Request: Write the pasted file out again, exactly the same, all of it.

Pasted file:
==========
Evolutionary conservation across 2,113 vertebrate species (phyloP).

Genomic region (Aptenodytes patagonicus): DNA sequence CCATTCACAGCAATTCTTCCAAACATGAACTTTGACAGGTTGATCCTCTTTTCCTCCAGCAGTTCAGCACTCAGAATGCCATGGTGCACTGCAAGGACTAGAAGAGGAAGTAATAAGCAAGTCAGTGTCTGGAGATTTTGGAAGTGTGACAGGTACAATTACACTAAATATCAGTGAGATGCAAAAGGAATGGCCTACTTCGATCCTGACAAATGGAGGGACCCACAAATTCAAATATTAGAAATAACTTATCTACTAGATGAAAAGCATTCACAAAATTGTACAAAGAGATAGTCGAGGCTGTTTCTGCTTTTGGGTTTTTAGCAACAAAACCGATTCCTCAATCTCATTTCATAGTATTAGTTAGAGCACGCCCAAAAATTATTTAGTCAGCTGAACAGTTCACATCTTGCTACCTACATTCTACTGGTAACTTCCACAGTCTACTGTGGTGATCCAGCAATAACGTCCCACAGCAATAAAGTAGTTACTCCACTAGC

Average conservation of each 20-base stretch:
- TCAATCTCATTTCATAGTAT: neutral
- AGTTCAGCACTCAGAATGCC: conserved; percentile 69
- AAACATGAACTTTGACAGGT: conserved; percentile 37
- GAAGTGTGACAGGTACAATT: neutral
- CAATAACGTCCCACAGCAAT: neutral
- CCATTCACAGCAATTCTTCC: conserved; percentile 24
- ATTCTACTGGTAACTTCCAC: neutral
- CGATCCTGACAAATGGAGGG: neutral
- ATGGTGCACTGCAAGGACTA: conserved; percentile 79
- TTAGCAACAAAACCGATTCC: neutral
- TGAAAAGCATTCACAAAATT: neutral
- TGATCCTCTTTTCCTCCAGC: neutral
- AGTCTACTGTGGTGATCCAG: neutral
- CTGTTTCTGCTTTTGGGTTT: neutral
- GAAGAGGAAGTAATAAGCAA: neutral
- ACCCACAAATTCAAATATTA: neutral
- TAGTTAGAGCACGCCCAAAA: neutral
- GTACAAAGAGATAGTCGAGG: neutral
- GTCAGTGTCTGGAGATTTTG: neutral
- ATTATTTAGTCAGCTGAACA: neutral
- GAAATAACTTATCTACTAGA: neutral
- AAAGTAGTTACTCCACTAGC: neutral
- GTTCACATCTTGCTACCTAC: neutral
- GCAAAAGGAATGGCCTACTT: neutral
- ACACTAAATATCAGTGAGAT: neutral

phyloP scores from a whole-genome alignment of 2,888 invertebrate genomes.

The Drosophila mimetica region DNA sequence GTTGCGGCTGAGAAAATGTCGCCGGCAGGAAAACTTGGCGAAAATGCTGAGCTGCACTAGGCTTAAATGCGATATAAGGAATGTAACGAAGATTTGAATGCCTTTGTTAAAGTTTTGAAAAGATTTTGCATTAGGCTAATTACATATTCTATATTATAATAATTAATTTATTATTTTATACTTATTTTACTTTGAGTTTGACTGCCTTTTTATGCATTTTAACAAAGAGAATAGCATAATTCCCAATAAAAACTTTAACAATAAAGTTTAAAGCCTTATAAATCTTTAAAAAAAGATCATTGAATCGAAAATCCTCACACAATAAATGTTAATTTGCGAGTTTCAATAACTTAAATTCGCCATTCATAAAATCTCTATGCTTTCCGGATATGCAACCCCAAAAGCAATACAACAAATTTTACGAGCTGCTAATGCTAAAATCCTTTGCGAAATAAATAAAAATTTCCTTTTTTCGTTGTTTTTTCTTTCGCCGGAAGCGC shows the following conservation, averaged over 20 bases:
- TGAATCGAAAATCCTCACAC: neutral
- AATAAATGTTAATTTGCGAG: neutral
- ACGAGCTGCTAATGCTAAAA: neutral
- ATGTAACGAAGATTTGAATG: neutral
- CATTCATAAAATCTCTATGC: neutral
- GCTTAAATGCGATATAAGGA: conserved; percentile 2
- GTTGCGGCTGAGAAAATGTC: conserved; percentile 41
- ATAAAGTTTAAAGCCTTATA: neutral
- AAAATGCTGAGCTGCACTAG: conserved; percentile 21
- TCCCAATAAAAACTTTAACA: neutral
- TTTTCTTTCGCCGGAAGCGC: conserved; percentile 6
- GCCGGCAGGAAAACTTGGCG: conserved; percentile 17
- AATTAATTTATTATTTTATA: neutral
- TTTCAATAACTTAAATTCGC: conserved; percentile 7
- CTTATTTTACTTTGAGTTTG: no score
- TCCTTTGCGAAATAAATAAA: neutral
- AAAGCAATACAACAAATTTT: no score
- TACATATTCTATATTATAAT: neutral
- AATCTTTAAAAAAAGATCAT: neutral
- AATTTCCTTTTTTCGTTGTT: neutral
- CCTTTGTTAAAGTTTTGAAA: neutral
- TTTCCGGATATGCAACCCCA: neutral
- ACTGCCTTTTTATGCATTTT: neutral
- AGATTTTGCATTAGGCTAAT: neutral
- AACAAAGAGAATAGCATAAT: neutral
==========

Evolutionary conservation across 2,113 vertebrate species (phyloP).

Genomic region (Aptenodytes patagonicus): DNA sequence CCATTCACAGCAATTCTTCCAAACATGAACTTTGACAGGTTGATCCTCTTTTCCTCCAGCAGTTCAGCACTCAGAATGCCATGGTGCACTGCAAGGACTAGAAGAGGAAGTAATAAGCAAGTCAGTGTCTGGAGATTTTGGAAGTGTGACAGGTACAATTACACTAAATATCAGTGAGATGCAAAAGGAATGGCCTACTTCGATCCTGACAAATGGAGGGACCCACAAATTCAAATATTAGAAATAACTTATCTACTAGATGAAAAGCATTCACAAAATTGTACAAAGAGATAGTCGAGGCTGTTTCTGCTTTTGGGTTTTTAGCAACAAAACCGATTCCTCAATCTCATTTCATAGTATTAGTTAGAGCACGCCCAAAAATTATTTAGTCAGCTGAACAGTTCACATCTTGCTACCTACATTCTACTGGTAACTTCCACAGTCTACTGTGGTGATCCAGCAATAACGTCCCACAGCAATAAAGTAGTTACTCCACTAGC

Average conservation of each 20-base stretch:
- TCAATCTCATTTCATAGTAT: neutral
- AGTTCAGCACTCAGAATGCC: conserved; percentile 69
- AAACATGAACTTTGACAGGT: conserved; percentile 37
- GAAGTGTGACAGGTACAATT: neutral
- CAATAACGTCCCACAGCAAT: neutral
- CCATTCACAGCAATTCTTCC: conserved; percentile 24
- ATTCTACTGGTAACTTCCAC: neutral
- CGATCCTGACAAATGGAGGG: neutral
- ATGGTGCACTGCAAGGACTA: conserved; percentile 79
- TTAGCAACAAAACCGATTCC: neutral
- TGAAAAGCATTCACAAAATT: neutral
- TGATCCTCTTTTCCTCCAGC: neutral
- AGTCTACTGTGGTGATCCAG: neutral
- CTGTTTCTGCTTTTGGGTTT: neutral
- GAAGAGGAAGTAATAAGCAA: neutral
- ACCCACAAATTCAAATATTA: neutral
- TAGTTAGAGCACGCCCAAAA: neutral
- GTACAAAGAGATAGTCGAGG: neutral
- GTCAGTGTCTGGAGATTTTG: neutral
- ATTATTTAGTCAGCTGAACA: neutral
- GAAATAACTTATCTACTAGA: neutral
- AAAGTAGTTACTCCACTAGC: neutral
- GTTCACATCTTGCTACCTAC: neutral
- GCAAAAGGAATGGCCTACTT: neutral
- ACACTAAATATCAGTGAGAT: neutral

phyloP scores from a whole-genome alignment of 2,888 invertebrate genomes.

The Drosophila mimetica region DNA sequence GTTGCGGCTGAGAAAATGTCGCCGGCAGGAAAACTTGGCGAAAATGCTGAGCTGCACTAGGCTTAAATGCGATATAAGGAATGTAACGAAGATTTGAATGCCTTTGTTAAAGTTTTGAAAAGATTTTGCATTAGGCTAATTACATATTCTATATTATAATAATTAATTTATTATTTTATACTTATTTTACTTTGAGTTTGACTGCCTTTTTATGCATTTTAACAAAGAGAATAGCATAATTCCCAATAAAAACTTTAACAATAAAGTTTAAAGCCTTATAAATCTTTAAAAAAAGATCATTGAATCGAAAATCCTCACACAATAAATGTTAATTTGCGAGTTTCAATAACTTAAATTCGCCATTCATAAAATCTCTATGCTTTCCGGATATGCAACCCCAAAAGCAATACAACAAATTTTACGAGCTGCTAATGCTAAAATCCTTTGCGAAATAAATAAAAATTTCCTTTTTTCGTTGTTTTTTCTTTCGCCGGAAGCGC shows the following conservation, averaged over 20 bases:
- TGAATCGAAAATCCTCACAC: neutral
- AATAAATGTTAATTTGCGAG: neutral
- ACGAGCTGCTAATGCTAAAA: neutral
- ATGTAACGAAGATTTGAATG: neutral
- CATTCATAAAATCTCTATGC: neutral
- GCTTAAATGCGATATAAGGA: conserved; percentile 2
- GTTGCGGCTGAGAAAATGTC: conserved; percentile 41
- ATAAAGTTTAAAGCCTTATA: neutral
- AAAATGCTGAGCTGCACTAG: conserved; percentile 21
- TCCCAATAAAAACTTTAACA: neutral
- TTTTCTTTCGCCGGAAGCGC: conserved; percentile 6
- GCCGGCAGGAAAACTTGGCG: conserved; percentile 17
- AATTAATTTATTATTTTATA: neutral
- TTTCAATAACTTAAATTCGC: conserved; percentile 7
- CTTATTTTACTTTGAGTTTG: no score
- TCCTTTGCGAAATAAATAAA: neutral
- AAAGCAATACAACAAATTTT: no score
- TACATATTCTATATTATAAT: neutral
- AATCTTTAAAAAAAGATCAT: neutral
- AATTTCCTTTTTTCGTTGTT: neutral
- CCTTTGTTAAAGTTTTGAAA: neutral
- TTTCCGGATATGCAACCCCA: neutral
- ACTGCCTTTTTATGCATTTT: neutral
- AGATTTTGCATTAGGCTAAT: neutral
- AACAAAGAGAATAGCATAAT: neutral